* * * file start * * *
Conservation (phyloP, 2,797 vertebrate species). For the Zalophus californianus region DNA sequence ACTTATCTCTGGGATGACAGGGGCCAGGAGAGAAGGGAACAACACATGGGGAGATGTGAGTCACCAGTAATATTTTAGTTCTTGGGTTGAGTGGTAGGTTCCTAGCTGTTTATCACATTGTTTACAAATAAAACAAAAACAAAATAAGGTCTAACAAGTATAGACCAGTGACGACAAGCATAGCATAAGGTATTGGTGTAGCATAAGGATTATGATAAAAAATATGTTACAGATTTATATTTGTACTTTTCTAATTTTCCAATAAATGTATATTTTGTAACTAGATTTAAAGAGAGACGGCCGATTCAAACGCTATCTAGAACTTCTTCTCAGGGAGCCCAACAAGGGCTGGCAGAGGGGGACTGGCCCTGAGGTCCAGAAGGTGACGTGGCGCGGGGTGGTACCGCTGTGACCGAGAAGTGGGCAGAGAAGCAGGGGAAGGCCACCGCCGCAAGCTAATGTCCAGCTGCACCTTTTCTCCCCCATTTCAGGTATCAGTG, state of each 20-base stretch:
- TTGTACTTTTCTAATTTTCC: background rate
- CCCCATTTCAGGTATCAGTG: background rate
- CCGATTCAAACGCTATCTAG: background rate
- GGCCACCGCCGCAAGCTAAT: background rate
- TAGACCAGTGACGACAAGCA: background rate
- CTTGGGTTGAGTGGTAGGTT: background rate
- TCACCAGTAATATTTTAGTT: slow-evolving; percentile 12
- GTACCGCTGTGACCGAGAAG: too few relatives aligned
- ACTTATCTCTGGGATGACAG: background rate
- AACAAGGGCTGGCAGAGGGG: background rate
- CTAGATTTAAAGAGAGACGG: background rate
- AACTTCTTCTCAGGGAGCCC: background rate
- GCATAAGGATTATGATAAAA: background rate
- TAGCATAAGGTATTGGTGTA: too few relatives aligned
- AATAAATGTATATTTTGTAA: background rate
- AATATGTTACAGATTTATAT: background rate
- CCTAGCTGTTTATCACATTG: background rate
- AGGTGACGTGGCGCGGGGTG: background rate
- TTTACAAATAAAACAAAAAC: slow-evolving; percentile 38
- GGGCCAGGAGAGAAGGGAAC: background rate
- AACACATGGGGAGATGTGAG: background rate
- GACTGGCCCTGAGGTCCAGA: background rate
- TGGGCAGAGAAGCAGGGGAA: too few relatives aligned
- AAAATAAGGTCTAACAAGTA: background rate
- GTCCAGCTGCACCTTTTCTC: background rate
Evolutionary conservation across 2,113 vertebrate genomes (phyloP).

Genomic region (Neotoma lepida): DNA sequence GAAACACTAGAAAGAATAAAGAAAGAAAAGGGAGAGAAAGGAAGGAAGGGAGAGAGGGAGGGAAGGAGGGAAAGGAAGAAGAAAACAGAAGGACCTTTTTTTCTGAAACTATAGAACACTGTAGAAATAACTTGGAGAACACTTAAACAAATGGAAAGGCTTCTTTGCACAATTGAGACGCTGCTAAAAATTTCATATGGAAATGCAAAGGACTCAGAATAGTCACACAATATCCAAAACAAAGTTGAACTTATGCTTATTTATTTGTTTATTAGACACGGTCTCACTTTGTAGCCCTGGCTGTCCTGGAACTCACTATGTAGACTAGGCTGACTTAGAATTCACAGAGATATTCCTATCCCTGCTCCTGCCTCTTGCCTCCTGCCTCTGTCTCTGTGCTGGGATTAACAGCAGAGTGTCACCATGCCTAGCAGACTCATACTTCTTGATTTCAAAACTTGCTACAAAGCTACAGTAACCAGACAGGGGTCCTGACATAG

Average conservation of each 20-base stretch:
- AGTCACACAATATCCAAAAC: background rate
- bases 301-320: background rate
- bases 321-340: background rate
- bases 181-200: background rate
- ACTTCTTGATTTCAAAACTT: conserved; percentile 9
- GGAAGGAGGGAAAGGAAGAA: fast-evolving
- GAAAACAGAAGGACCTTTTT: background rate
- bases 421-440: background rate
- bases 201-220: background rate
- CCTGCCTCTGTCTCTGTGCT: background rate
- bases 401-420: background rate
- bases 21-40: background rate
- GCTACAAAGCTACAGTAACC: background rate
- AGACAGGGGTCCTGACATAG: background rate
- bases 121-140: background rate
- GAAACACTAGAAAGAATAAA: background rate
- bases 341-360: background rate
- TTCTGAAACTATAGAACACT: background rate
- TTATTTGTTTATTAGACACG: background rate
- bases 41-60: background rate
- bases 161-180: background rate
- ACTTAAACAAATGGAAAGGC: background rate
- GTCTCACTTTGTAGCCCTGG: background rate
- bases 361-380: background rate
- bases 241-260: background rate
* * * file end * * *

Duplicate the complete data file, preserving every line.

Conservation (phyloP, 2,797 vertebrate species). For the Zalophus californianus region DNA sequence ACTTATCTCTGGGATGACAGGGGCCAGGAGAGAAGGGAACAACACATGGGGAGATGTGAGTCACCAGTAATATTTTAGTTCTTGGGTTGAGTGGTAGGTTCCTAGCTGTTTATCACATTGTTTACAAATAAAACAAAAACAAAATAAGGTCTAACAAGTATAGACCAGTGACGACAAGCATAGCATAAGGTATTGGTGTAGCATAAGGATTATGATAAAAAATATGTTACAGATTTATATTTGTACTTTTCTAATTTTCCAATAAATGTATATTTTGTAACTAGATTTAAAGAGAGACGGCCGATTCAAACGCTATCTAGAACTTCTTCTCAGGGAGCCCAACAAGGGCTGGCAGAGGGGGACTGGCCCTGAGGTCCAGAAGGTGACGTGGCGCGGGGTGGTACCGCTGTGACCGAGAAGTGGGCAGAGAAGCAGGGGAAGGCCACCGCCGCAAGCTAATGTCCAGCTGCACCTTTTCTCCCCCATTTCAGGTATCAGTG, state of each 20-base stretch:
- TTGTACTTTTCTAATTTTCC: background rate
- CCCCATTTCAGGTATCAGTG: background rate
- CCGATTCAAACGCTATCTAG: background rate
- GGCCACCGCCGCAAGCTAAT: background rate
- TAGACCAGTGACGACAAGCA: background rate
- CTTGGGTTGAGTGGTAGGTT: background rate
- TCACCAGTAATATTTTAGTT: slow-evolving; percentile 12
- GTACCGCTGTGACCGAGAAG: too few relatives aligned
- ACTTATCTCTGGGATGACAG: background rate
- AACAAGGGCTGGCAGAGGGG: background rate
- CTAGATTTAAAGAGAGACGG: background rate
- AACTTCTTCTCAGGGAGCCC: background rate
- GCATAAGGATTATGATAAAA: background rate
- TAGCATAAGGTATTGGTGTA: too few relatives aligned
- AATAAATGTATATTTTGTAA: background rate
- AATATGTTACAGATTTATAT: background rate
- CCTAGCTGTTTATCACATTG: background rate
- AGGTGACGTGGCGCGGGGTG: background rate
- TTTACAAATAAAACAAAAAC: slow-evolving; percentile 38
- GGGCCAGGAGAGAAGGGAAC: background rate
- AACACATGGGGAGATGTGAG: background rate
- GACTGGCCCTGAGGTCCAGA: background rate
- TGGGCAGAGAAGCAGGGGAA: too few relatives aligned
- AAAATAAGGTCTAACAAGTA: background rate
- GTCCAGCTGCACCTTTTCTC: background rate
Evolutionary conservation across 2,113 vertebrate genomes (phyloP).

Genomic region (Neotoma lepida): DNA sequence GAAACACTAGAAAGAATAAAGAAAGAAAAGGGAGAGAAAGGAAGGAAGGGAGAGAGGGAGGGAAGGAGGGAAAGGAAGAAGAAAACAGAAGGACCTTTTTTTCTGAAACTATAGAACACTGTAGAAATAACTTGGAGAACACTTAAACAAATGGAAAGGCTTCTTTGCACAATTGAGACGCTGCTAAAAATTTCATATGGAAATGCAAAGGACTCAGAATAGTCACACAATATCCAAAACAAAGTTGAACTTATGCTTATTTATTTGTTTATTAGACACGGTCTCACTTTGTAGCCCTGGCTGTCCTGGAACTCACTATGTAGACTAGGCTGACTTAGAATTCACAGAGATATTCCTATCCCTGCTCCTGCCTCTTGCCTCCTGCCTCTGTCTCTGTGCTGGGATTAACAGCAGAGTGTCACCATGCCTAGCAGACTCATACTTCTTGATTTCAAAACTTGCTACAAAGCTACAGTAACCAGACAGGGGTCCTGACATAG

Average conservation of each 20-base stretch:
- AGTCACACAATATCCAAAAC: background rate
- bases 301-320: background rate
- bases 321-340: background rate
- bases 181-200: background rate
- ACTTCTTGATTTCAAAACTT: conserved; percentile 9
- GGAAGGAGGGAAAGGAAGAA: fast-evolving
- GAAAACAGAAGGACCTTTTT: background rate
- bases 421-440: background rate
- bases 201-220: background rate
- CCTGCCTCTGTCTCTGTGCT: background rate
- bases 401-420: background rate
- bases 21-40: background rate
- GCTACAAAGCTACAGTAACC: background rate
- AGACAGGGGTCCTGACATAG: background rate
- bases 121-140: background rate
- GAAACACTAGAAAGAATAAA: background rate
- bases 341-360: background rate
- TTCTGAAACTATAGAACACT: background rate
- TTATTTGTTTATTAGACACG: background rate
- bases 41-60: background rate
- bases 161-180: background rate
- ACTTAAACAAATGGAAAGGC: background rate
- GTCTCACTTTGTAGCCCTGG: background rate
- bases 361-380: background rate
- bases 241-260: background rate